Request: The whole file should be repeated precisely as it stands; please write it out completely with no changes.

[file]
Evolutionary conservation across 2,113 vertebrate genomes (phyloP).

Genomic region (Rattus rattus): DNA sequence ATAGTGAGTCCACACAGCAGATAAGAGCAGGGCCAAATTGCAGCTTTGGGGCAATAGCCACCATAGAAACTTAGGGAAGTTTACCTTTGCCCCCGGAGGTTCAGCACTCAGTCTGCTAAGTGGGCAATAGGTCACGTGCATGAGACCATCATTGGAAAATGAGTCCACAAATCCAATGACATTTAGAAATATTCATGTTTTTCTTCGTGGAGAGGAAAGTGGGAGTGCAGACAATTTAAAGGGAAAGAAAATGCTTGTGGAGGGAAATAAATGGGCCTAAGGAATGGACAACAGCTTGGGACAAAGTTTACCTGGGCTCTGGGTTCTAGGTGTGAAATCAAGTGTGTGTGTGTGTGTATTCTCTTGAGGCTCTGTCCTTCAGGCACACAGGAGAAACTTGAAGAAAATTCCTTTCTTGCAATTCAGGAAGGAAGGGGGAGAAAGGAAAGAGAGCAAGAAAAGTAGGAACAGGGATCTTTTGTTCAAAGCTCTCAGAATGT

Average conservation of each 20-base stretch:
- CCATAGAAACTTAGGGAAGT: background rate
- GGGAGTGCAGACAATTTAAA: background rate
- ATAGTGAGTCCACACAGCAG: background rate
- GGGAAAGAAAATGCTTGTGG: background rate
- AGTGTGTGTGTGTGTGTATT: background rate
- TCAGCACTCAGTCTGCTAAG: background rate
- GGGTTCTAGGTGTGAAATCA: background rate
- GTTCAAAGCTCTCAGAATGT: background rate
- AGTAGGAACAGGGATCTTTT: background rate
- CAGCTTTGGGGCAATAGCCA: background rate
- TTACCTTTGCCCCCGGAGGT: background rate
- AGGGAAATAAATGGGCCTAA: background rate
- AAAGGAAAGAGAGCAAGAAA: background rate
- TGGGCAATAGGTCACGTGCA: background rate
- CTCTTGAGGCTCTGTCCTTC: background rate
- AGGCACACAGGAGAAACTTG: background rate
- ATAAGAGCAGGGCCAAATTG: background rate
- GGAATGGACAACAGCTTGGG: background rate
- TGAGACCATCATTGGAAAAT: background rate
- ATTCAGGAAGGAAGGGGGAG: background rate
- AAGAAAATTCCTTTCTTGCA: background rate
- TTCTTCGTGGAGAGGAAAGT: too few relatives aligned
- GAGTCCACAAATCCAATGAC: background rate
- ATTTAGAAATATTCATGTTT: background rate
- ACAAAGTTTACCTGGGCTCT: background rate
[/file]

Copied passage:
Evolutionary conservation across 2,113 vertebrate genomes (phyloP).

Genomic region (Rattus rattus): DNA sequence ATAGTGAGTCCACACAGCAGATAAGAGCAGGGCCAAATTGCAGCTTTGGGGCAATAGCCACCATAGAAACTTAGGGAAGTTTACCTTTGCCCCCGGAGGTTCAGCACTCAGTCTGCTAAGTGGGCAATAGGTCACGTGCATGAGACCATCATTGGAAAATGAGTCCACAAATCCAATGACATTTAGAAATATTCATGTTTTTCTTCGTGGAGAGGAAAGTGGGAGTGCAGACAATTTAAAGGGAAAGAAAATGCTTGTGGAGGGAAATAAATGGGCCTAAGGAATGGACAACAGCTTGGGACAAAGTTTACCTGGGCTCTGGGTTCTAGGTGTGAAATCAAGTGTGTGTGTGTGTGTATTCTCTTGAGGCTCTGTCCTTCAGGCACACAGGAGAAACTTGAAGAAAATTCCTTTCTTGCAATTCAGGAAGGAAGGGGGAGAAAGGAAAGAGAGCAAGAAAAGTAGGAACAGGGATCTTTTGTTCAAAGCTCTCAGAATGT

Average conservation of each 20-base stretch:
- CCATAGAAACTTAGGGAAGT: background rate
- GGGAGTGCAGACAATTTAAA: background rate
- ATAGTGAGTCCACACAGCAG: background rate
- GGGAAAGAAAATGCTTGTGG: background rate
- AGTGTGTGTGTGTGTGTATT: background rate
- TCAGCACTCAGTCTGCTAAG: background rate
- GGGTTCTAGGTGTGAAATCA: background rate
- GTTCAAAGCTCTCAGAATGT: background rate
- AGTAGGAACAGGGATCTTTT: background rate
- CAGCTTTGGGGCAATAGCCA: background rate
- TTACCTTTGCCCCCGGAGGT: background rate
- AGGGAAATAAATGGGCCTAA: background rate
- AAAGGAAAGAGAGCAAGAAA: background rate
- TGGGCAATAGGTCACGTGCA: background rate
- CTCTTGAGGCTCTGTCCTTC: background rate
- AGGCACACAGGAGAAACTTG: background rate
- ATAAGAGCAGGGCCAAATTG: background rate
- GGAATGGACAACAGCTTGGG: background rate
- TGAGACCATCATTGGAAAAT: background rate
- ATTCAGGAAGGAAGGGGGAG: background rate
- AAGAAAATTCCTTTCTTGCA: background rate
- TTCTTCGTGGAGAGGAAAGT: too few relatives aligned
- GAGTCCACAAATCCAATGAC: background rate
- ATTTAGAAATATTCATGTTT: background rate
- ACAAAGTTTACCTGGGCTCT: background rate